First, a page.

Next, you will want to buckle up, and enjoy the ride to your destination. Make sure that you tip your cab driver, because a lot of what they make comes from tips. They are not doing this because they enjoy it, and have families to feed, just like you do. Hailing a cab, doesn’t have to be a big deal. Just follow the tips above and soon you will be riding in style to your destination. Make sure to do things the safe way, stay on the curb, and make sure that the cab company is well-known.

Australian rules football: Interview with Andy Thissling, statistician for the Traralgon Football Club senior side

Tuesday, May 18, 2010

Wikinews contributor Patrick Gillett interviewed Andy Thissling of the Traralgon Football Club. Andy is the statistician for the Gippsland Football League clubs senior side, or first XVIII.

The Gippsland Football League (officially Gippsland League, GL) is the only major Australian rules football competition in the Gippsland region according to the Victorian Country Football League.

All About Wholesale Dropshippers

Submitted by: Alfreda Petersen

The most attractive aspect of wholesale drop shipping is that the retailer never has to have an inventory full of the items and products that the customer wants. The Wholesale Dropshippers carry it and deliver it to the targeted customer without the physical involvement of the retailer. All the retailer has to do is to develop an online auction, and analyze the market as to what products the people want, then he/she has to communicate with the drop shipper and ask whether they have the item in store, if they do so the retailer provides the name, address, order number etc. and send it to the shipment company, they forward the item to the customer and both parties collect their shares of the fees.

In the drop shipping business model, all a retailer has to do is provide a list of the available products online and cater to the customers’ needs. This is very tricky since the retailer has to know what is in popular demand, in the market, at the time and has to put those products on display so that the business may run smoothly. When a customer orders something the retailer as mentioned before simply directs the supplier and the job is complete it is as easy as that.

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Entering any kind of business first requires a sound understanding of the market and the targeted audience. Of course, no 80 year man would buy boxing gloves just for the sake of it, the retailer has to analyze their audience carefully and take notice of what people want. Developing this understanding may take a lot of time but there’s no way around it, understanding the basic principles is necessary before working on something.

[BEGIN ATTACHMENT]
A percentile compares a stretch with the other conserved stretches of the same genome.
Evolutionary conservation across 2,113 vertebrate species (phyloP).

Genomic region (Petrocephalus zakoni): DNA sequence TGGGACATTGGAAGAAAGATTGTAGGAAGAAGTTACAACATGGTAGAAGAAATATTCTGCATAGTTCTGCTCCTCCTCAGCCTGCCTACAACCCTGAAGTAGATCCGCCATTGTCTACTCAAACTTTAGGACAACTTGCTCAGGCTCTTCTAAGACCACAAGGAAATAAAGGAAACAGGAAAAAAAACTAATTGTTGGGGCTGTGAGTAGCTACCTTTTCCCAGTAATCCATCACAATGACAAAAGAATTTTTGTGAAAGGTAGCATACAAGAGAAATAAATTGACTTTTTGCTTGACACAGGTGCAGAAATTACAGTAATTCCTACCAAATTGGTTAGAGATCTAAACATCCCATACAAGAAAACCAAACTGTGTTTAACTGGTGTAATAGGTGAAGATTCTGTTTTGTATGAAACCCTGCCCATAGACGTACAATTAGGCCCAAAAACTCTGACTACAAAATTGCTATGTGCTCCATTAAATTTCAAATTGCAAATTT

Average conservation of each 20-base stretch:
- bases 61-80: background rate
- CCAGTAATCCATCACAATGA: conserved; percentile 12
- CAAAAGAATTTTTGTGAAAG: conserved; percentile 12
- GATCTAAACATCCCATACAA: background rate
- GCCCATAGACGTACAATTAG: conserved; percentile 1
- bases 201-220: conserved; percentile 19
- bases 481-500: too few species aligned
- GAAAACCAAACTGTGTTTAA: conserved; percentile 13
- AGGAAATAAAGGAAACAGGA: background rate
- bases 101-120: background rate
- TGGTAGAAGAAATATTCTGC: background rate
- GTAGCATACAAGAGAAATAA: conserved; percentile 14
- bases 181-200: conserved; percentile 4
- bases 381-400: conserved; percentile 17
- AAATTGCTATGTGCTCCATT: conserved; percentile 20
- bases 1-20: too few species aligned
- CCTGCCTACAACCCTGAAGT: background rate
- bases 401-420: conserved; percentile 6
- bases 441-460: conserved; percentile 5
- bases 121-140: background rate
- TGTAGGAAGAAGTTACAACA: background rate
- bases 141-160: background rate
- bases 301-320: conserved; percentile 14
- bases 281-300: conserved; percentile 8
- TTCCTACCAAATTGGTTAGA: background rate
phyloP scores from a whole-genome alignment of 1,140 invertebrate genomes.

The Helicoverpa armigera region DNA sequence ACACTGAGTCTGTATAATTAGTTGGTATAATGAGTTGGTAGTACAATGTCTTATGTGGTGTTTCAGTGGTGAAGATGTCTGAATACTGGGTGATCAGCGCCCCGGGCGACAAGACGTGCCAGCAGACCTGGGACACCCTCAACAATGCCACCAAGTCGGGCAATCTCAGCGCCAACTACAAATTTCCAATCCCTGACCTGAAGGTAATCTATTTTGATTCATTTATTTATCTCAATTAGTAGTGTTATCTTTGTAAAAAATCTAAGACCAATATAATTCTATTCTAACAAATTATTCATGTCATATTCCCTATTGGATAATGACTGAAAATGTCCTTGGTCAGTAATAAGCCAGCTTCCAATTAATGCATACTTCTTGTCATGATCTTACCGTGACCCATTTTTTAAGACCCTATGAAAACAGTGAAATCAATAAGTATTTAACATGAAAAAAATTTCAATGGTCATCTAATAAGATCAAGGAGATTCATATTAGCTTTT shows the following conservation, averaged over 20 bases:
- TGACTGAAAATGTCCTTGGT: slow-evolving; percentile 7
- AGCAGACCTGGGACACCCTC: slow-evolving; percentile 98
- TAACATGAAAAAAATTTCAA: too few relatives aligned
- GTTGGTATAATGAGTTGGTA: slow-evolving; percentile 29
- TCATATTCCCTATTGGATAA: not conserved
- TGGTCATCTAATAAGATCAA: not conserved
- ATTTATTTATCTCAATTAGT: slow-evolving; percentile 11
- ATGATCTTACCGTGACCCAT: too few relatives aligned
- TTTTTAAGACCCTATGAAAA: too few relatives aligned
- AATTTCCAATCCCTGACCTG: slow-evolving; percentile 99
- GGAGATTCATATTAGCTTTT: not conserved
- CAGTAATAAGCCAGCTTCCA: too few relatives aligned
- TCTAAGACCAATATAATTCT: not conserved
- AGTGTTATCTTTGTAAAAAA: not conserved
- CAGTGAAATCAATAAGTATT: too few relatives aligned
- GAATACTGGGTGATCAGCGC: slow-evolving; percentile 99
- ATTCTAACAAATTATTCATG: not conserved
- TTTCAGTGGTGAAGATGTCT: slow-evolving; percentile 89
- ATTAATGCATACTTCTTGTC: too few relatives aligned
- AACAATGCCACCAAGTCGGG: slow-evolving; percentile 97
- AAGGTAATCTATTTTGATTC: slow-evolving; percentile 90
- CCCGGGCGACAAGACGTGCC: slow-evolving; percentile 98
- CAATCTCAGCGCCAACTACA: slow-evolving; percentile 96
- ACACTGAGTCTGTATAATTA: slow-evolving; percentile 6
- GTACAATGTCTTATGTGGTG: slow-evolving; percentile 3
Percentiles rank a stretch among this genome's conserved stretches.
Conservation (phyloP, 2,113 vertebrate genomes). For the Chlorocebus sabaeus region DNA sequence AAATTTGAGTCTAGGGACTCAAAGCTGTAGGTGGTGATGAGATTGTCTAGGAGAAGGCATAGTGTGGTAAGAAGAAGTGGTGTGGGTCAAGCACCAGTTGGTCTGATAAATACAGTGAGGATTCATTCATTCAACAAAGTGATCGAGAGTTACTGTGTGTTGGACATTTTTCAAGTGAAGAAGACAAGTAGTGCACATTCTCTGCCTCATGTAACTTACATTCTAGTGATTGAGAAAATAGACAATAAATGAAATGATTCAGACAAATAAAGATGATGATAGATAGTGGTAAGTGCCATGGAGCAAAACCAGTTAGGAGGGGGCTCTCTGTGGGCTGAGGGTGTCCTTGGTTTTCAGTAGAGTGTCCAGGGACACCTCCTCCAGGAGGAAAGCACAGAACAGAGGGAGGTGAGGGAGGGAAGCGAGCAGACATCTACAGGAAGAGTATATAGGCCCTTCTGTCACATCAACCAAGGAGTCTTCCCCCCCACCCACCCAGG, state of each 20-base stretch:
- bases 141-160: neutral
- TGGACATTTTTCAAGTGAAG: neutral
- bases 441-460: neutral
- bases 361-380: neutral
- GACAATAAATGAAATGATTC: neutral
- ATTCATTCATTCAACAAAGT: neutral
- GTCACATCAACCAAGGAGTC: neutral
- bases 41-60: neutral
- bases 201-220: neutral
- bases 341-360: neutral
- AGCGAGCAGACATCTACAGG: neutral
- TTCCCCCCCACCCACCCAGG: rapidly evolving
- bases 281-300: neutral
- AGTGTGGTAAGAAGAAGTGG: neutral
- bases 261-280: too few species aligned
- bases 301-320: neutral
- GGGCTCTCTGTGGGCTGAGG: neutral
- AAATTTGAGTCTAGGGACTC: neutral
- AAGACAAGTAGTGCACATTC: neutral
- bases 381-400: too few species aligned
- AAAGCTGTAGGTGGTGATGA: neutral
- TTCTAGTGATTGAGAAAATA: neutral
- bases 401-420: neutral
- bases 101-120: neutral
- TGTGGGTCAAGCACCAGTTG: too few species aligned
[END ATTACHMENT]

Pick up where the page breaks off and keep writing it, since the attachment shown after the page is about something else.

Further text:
The greater the demand greater the number of sellers will be competing with the retailer; to avoid falling back in the race the retailer has to be updated to each and everything about their targeted audience. Suppose someone wants to sell electronics online, they have to update their knowledge and understanding of technology on a daily basis, as everyday new devices are being invented and it is very hard to keep pace with the world. The one who reaches the finish line first wins, so it is important to upload updates before all the competitors so the business might succeed and expand on a better scale.

Another important thing is to have a clear idea of the fact that whether the dealing drop shipper is reliable or not regarding the stock. Suppose someone places an order on the online auction only to discover that the desired item is no longer available, these events decrease the popularity of the website and the retailer and might serve as a major drawback in the business. The retailer has to include items that are always available and have a dedicated drop shipper ready to provide whatever is asked for at all times. Involving active customers in the website may also be helpful, such as introducing titles, discounts etc. for regular customers. This makes the customers feel attached and important resulting in frequent visits to the website.

About the Author: Wholesale Dropshippers that have been qualified and are reputable dropshippers in the industry are offered to members of Worldwide Brands. For more information visit